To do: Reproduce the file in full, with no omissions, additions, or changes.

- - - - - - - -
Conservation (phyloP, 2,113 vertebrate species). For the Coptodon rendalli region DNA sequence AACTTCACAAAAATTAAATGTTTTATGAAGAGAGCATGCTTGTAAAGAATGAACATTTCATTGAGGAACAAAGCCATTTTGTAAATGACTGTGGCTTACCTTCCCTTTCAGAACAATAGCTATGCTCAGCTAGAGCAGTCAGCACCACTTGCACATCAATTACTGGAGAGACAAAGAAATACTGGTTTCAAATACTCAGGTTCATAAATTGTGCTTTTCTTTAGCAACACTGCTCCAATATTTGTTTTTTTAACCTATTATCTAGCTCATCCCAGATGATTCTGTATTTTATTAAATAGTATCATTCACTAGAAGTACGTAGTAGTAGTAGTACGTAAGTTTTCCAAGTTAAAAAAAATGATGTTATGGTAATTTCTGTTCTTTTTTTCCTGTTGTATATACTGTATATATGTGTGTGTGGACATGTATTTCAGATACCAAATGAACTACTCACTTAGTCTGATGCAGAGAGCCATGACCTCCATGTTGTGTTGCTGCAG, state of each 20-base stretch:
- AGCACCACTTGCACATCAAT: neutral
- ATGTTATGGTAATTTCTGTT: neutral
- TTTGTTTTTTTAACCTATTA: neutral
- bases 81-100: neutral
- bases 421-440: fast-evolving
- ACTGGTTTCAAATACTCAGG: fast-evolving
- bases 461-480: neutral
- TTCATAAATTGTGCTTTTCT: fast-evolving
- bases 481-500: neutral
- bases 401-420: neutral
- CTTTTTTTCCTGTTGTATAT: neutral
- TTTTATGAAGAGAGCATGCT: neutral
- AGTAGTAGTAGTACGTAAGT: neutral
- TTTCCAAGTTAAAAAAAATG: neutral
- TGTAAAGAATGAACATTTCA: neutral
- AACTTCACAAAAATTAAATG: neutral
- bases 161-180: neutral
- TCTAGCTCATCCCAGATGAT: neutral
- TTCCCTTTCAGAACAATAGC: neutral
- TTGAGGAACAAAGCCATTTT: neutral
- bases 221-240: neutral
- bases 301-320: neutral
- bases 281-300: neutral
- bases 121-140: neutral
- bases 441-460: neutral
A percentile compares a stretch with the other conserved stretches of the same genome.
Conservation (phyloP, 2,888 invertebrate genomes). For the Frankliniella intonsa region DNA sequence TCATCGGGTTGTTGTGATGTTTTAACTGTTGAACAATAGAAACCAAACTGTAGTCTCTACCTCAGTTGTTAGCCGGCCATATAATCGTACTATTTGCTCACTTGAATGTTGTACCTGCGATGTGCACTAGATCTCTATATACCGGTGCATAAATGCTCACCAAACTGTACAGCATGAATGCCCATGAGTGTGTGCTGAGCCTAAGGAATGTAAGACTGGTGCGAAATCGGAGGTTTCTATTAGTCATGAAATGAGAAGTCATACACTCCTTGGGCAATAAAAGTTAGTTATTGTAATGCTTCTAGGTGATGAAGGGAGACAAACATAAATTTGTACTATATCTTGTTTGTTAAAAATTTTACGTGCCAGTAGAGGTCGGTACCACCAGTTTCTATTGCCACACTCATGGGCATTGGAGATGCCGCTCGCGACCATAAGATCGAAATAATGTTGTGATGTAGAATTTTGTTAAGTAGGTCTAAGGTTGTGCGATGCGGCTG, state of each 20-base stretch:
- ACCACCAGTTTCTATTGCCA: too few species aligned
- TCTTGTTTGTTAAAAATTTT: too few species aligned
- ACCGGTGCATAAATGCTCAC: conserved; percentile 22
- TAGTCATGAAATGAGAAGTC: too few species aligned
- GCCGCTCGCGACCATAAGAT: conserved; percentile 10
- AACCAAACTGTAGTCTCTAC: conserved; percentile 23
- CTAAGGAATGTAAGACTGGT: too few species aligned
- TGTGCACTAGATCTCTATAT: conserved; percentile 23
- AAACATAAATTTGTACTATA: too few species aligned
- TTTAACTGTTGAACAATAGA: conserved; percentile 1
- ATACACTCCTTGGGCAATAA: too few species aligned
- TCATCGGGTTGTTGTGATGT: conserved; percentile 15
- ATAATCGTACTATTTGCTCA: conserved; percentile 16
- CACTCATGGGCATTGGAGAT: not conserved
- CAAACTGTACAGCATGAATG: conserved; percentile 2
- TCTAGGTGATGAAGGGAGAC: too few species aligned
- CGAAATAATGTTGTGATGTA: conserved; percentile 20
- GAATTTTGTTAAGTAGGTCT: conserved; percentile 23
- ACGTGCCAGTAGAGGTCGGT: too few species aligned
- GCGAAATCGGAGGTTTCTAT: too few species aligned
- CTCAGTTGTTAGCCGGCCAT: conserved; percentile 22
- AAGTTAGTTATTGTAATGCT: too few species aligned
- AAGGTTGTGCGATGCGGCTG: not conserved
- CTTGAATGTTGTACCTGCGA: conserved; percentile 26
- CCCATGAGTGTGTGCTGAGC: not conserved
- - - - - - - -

Conservation (phyloP, 2,113 vertebrate species). For the Coptodon rendalli region DNA sequence AACTTCACAAAAATTAAATGTTTTATGAAGAGAGCATGCTTGTAAAGAATGAACATTTCATTGAGGAACAAAGCCATTTTGTAAATGACTGTGGCTTACCTTCCCTTTCAGAACAATAGCTATGCTCAGCTAGAGCAGTCAGCACCACTTGCACATCAATTACTGGAGAGACAAAGAAATACTGGTTTCAAATACTCAGGTTCATAAATTGTGCTTTTCTTTAGCAACACTGCTCCAATATTTGTTTTTTTAACCTATTATCTAGCTCATCCCAGATGATTCTGTATTTTATTAAATAGTATCATTCACTAGAAGTACGTAGTAGTAGTAGTACGTAAGTTTTCCAAGTTAAAAAAAATGATGTTATGGTAATTTCTGTTCTTTTTTTCCTGTTGTATATACTGTATATATGTGTGTGTGGACATGTATTTCAGATACCAAATGAACTACTCACTTAGTCTGATGCAGAGAGCCATGACCTCCATGTTGTGTTGCTGCAG, state of each 20-base stretch:
- AGCACCACTTGCACATCAAT: neutral
- ATGTTATGGTAATTTCTGTT: neutral
- TTTGTTTTTTTAACCTATTA: neutral
- bases 81-100: neutral
- bases 421-440: fast-evolving
- ACTGGTTTCAAATACTCAGG: fast-evolving
- bases 461-480: neutral
- TTCATAAATTGTGCTTTTCT: fast-evolving
- bases 481-500: neutral
- bases 401-420: neutral
- CTTTTTTTCCTGTTGTATAT: neutral
- TTTTATGAAGAGAGCATGCT: neutral
- AGTAGTAGTAGTACGTAAGT: neutral
- TTTCCAAGTTAAAAAAAATG: neutral
- TGTAAAGAATGAACATTTCA: neutral
- AACTTCACAAAAATTAAATG: neutral
- bases 161-180: neutral
- TCTAGCTCATCCCAGATGAT: neutral
- TTCCCTTTCAGAACAATAGC: neutral
- TTGAGGAACAAAGCCATTTT: neutral
- bases 221-240: neutral
- bases 301-320: neutral
- bases 281-300: neutral
- bases 121-140: neutral
- bases 441-460: neutral
A percentile compares a stretch with the other conserved stretches of the same genome.
Conservation (phyloP, 2,888 invertebrate genomes). For the Frankliniella intonsa region DNA sequence TCATCGGGTTGTTGTGATGTTTTAACTGTTGAACAATAGAAACCAAACTGTAGTCTCTACCTCAGTTGTTAGCCGGCCATATAATCGTACTATTTGCTCACTTGAATGTTGTACCTGCGATGTGCACTAGATCTCTATATACCGGTGCATAAATGCTCACCAAACTGTACAGCATGAATGCCCATGAGTGTGTGCTGAGCCTAAGGAATGTAAGACTGGTGCGAAATCGGAGGTTTCTATTAGTCATGAAATGAGAAGTCATACACTCCTTGGGCAATAAAAGTTAGTTATTGTAATGCTTCTAGGTGATGAAGGGAGACAAACATAAATTTGTACTATATCTTGTTTGTTAAAAATTTTACGTGCCAGTAGAGGTCGGTACCACCAGTTTCTATTGCCACACTCATGGGCATTGGAGATGCCGCTCGCGACCATAAGATCGAAATAATGTTGTGATGTAGAATTTTGTTAAGTAGGTCTAAGGTTGTGCGATGCGGCTG, state of each 20-base stretch:
- ACCACCAGTTTCTATTGCCA: too few species aligned
- TCTTGTTTGTTAAAAATTTT: too few species aligned
- ACCGGTGCATAAATGCTCAC: conserved; percentile 22
- TAGTCATGAAATGAGAAGTC: too few species aligned
- GCCGCTCGCGACCATAAGAT: conserved; percentile 10
- AACCAAACTGTAGTCTCTAC: conserved; percentile 23
- CTAAGGAATGTAAGACTGGT: too few species aligned
- TGTGCACTAGATCTCTATAT: conserved; percentile 23
- AAACATAAATTTGTACTATA: too few species aligned
- TTTAACTGTTGAACAATAGA: conserved; percentile 1
- ATACACTCCTTGGGCAATAA: too few species aligned
- TCATCGGGTTGTTGTGATGT: conserved; percentile 15
- ATAATCGTACTATTTGCTCA: conserved; percentile 16
- CACTCATGGGCATTGGAGAT: not conserved
- CAAACTGTACAGCATGAATG: conserved; percentile 2
- TCTAGGTGATGAAGGGAGAC: too few species aligned
- CGAAATAATGTTGTGATGTA: conserved; percentile 20
- GAATTTTGTTAAGTAGGTCT: conserved; percentile 23
- ACGTGCCAGTAGAGGTCGGT: too few species aligned
- GCGAAATCGGAGGTTTCTAT: too few species aligned
- CTCAGTTGTTAGCCGGCCAT: conserved; percentile 22
- AAGTTAGTTATTGTAATGCT: too few species aligned
- AAGGTTGTGCGATGCGGCTG: not conserved
- CTTGAATGTTGTACCTGCGA: conserved; percentile 26
- CCCATGAGTGTGTGCTGAGC: not conserved